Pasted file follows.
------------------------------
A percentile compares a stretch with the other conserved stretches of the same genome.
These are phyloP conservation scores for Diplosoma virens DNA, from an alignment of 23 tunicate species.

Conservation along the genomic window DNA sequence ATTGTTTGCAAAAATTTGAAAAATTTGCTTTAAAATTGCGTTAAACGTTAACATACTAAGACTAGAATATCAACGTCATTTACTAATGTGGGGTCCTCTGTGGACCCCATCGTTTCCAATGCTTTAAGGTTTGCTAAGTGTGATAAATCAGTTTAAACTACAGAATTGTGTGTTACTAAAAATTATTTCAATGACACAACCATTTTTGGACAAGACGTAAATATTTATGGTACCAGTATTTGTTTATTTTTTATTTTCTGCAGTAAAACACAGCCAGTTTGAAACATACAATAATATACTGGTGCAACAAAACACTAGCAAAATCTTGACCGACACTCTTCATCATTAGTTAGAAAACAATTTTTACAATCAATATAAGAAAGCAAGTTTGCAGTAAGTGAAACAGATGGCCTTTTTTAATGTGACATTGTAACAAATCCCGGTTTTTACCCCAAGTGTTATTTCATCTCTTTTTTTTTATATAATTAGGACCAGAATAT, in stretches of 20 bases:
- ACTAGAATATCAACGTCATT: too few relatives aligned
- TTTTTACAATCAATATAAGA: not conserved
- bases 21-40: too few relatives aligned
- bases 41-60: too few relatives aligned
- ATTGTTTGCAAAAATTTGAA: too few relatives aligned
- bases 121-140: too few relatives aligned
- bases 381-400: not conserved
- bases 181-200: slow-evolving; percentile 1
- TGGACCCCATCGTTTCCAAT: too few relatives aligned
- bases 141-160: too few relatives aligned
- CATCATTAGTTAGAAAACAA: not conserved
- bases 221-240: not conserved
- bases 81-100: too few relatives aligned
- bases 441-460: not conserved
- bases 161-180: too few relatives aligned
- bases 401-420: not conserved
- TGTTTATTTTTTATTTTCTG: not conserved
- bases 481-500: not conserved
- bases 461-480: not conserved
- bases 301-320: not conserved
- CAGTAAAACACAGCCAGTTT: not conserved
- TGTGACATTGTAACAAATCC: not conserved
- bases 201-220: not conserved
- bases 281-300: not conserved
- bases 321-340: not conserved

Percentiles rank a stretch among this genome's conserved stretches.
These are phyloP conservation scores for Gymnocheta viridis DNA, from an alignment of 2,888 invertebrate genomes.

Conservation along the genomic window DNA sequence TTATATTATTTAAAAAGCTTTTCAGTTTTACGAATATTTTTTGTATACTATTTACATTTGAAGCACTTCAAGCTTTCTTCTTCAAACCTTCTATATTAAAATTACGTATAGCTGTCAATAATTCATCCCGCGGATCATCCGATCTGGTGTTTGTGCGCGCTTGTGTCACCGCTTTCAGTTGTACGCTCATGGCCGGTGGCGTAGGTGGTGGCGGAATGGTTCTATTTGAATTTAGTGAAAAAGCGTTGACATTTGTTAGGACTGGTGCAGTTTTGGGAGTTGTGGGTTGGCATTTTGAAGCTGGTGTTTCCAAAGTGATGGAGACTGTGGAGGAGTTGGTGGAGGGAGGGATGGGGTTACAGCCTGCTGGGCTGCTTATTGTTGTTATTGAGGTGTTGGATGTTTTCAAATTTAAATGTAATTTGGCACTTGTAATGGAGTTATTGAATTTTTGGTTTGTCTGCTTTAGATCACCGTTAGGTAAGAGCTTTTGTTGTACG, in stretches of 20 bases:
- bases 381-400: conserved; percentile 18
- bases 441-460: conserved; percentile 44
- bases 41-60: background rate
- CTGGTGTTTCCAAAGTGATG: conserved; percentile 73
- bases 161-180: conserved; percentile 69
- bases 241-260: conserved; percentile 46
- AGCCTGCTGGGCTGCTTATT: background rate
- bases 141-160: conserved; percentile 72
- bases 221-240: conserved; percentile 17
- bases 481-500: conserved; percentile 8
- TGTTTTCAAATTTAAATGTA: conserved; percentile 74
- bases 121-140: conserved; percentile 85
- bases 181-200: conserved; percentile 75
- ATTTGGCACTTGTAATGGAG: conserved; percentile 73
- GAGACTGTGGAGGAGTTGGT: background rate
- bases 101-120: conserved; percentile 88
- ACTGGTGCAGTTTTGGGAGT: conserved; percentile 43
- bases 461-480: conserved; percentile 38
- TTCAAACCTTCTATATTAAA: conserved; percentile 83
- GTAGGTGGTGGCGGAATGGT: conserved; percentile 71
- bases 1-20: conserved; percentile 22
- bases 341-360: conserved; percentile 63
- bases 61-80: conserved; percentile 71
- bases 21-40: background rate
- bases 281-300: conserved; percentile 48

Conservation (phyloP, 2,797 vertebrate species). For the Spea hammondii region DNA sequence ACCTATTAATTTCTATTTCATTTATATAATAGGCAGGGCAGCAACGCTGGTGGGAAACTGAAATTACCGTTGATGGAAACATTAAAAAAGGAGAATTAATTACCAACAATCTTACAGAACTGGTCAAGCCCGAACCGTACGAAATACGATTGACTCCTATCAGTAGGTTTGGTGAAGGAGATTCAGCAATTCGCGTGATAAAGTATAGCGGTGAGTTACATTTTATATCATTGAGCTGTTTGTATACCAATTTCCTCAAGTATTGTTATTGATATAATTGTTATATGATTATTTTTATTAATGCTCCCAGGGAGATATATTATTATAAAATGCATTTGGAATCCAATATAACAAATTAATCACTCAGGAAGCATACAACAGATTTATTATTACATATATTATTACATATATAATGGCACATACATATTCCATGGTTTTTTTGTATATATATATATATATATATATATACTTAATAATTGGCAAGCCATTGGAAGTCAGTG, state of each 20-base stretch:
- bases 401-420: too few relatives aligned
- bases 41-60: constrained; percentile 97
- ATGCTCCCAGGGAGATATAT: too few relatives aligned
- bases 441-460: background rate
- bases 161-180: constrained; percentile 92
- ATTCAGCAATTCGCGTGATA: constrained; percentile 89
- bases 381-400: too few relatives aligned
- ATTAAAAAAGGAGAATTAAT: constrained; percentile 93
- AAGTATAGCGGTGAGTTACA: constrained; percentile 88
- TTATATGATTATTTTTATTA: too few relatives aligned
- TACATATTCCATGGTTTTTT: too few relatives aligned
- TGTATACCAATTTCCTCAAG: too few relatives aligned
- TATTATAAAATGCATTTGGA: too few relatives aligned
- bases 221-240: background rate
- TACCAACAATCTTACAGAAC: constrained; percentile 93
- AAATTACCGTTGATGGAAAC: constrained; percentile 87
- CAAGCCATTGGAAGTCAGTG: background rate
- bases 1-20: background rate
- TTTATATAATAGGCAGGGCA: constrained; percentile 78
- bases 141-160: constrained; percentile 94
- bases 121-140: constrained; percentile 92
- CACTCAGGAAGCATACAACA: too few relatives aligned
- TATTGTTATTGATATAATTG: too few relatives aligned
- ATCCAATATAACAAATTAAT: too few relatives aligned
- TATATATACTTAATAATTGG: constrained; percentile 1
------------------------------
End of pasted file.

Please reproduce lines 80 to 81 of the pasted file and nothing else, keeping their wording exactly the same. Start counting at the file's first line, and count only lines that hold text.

- TATTGTTATTGATATAATTG: too few relatives aligned
- ATCCAATATAACAAATTAAT: too few relatives aligned